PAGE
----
Clark had expected the ceremony to be outside, with a full regiment “with flags and bagpipes” arriving at the Sacred Fire at the main camp. But the coming snow and cold, and concerns for the welfare of some of the elders, forced the ceremony indoors.
Then on Monday, as a blizzard bore down on Standing Rock, Clark took a knee and bowed before Lakota medicine man Leonard Crow Dog. As smoke from the sacred bundle of cedar, sage and sweetgrass rose, Crow Dog gently placed his hand on Clark’s head. Someone let out a ululating cry, and fellow Sioux spiritual leaders offered prayers and songs of cleansing and forgiveness. Hardened veterans wept openly.
Then Clark and the other veterans, their faces twisted with emotion, began to embrace their Native American hosts. It was apparent that the former servicemen and -women received far more in the forgiveness than they gave in supplies and the goodwill they brought with them.
“To submit in that way and ask for forgiveness was really emotional,” said a Navajo U.S. Navy veteran who uses only one name, Remy. “Any time you bring these two cultures together, it has never worked in our favor. It was a small step in the right direction.”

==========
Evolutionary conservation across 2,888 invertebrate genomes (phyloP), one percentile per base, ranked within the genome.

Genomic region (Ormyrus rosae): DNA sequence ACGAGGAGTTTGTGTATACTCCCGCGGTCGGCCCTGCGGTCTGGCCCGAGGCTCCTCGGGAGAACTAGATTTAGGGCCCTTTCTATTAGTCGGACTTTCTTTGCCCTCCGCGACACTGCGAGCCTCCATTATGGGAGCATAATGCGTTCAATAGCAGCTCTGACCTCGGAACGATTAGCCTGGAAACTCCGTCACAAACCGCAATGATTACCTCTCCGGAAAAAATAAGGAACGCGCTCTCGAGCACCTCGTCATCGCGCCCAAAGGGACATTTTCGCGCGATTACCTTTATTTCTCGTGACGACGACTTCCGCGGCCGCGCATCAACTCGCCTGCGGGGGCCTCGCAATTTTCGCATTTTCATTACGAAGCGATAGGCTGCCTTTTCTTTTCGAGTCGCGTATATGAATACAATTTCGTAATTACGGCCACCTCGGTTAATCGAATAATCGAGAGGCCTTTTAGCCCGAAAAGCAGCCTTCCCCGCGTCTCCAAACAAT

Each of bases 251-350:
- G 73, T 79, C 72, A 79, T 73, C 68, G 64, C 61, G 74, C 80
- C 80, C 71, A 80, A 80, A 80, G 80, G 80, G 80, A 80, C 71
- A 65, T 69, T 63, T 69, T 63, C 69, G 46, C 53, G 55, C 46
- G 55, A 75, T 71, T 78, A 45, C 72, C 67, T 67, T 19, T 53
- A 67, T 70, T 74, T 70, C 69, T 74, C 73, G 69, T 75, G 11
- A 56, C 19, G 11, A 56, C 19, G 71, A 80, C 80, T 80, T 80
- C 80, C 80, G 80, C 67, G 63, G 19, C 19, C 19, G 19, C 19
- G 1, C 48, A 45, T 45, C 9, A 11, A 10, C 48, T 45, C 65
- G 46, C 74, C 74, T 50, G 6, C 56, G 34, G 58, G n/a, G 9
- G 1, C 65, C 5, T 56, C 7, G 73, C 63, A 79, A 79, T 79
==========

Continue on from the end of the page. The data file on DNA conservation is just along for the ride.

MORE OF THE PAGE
On Thursday, the last of an estimated 4,000 veterans, twice the expected number, trickled out of Standing Rock to return to their lives. For many of them, the cleansing ceremony was the most visible of intimate encounters with the water protectors.
“The idea of shared suffering reinforces the fundamental principle of us all being in this together,” said Robert Chambers LeHeup, 35, of Columbia, S.C., a Marine veteran of Afghanistan whose battalion took the Kandahar airport in December 2001.
After leaving the Marines, LeHeup “became disillusioned, given the way that we treated some of the people. After I got out, I pretty much didn’t have anything worth fighting for. It was hard for me to comprehend something that was worth me dedicating time and effort in my life to do. And then I found out about this.”
On Wednesday afternoon, LeHeup stood amid dozens of cots in a converted gym in the town of Cannon Ball. He and fellow Marines arrived here in the wake of the brutal blizzard that blew over their tent at the Seven Council Fires camp a few miles north. He blamed the collapse in part on what he said was a poor, slap-dash preparation of the organizers of the veterans’ mission.
LeHeup conveyed his encounter in the gym with a Native American man, a total stranger who listened to his frustration at the “debacle of monumental proportions” during the blizzard. But it wasn’t just the tent. His anger, frustration and sadness rose to the surface.
As LeHeup’s emotions welled up, the man said softly, “Sacred tears.”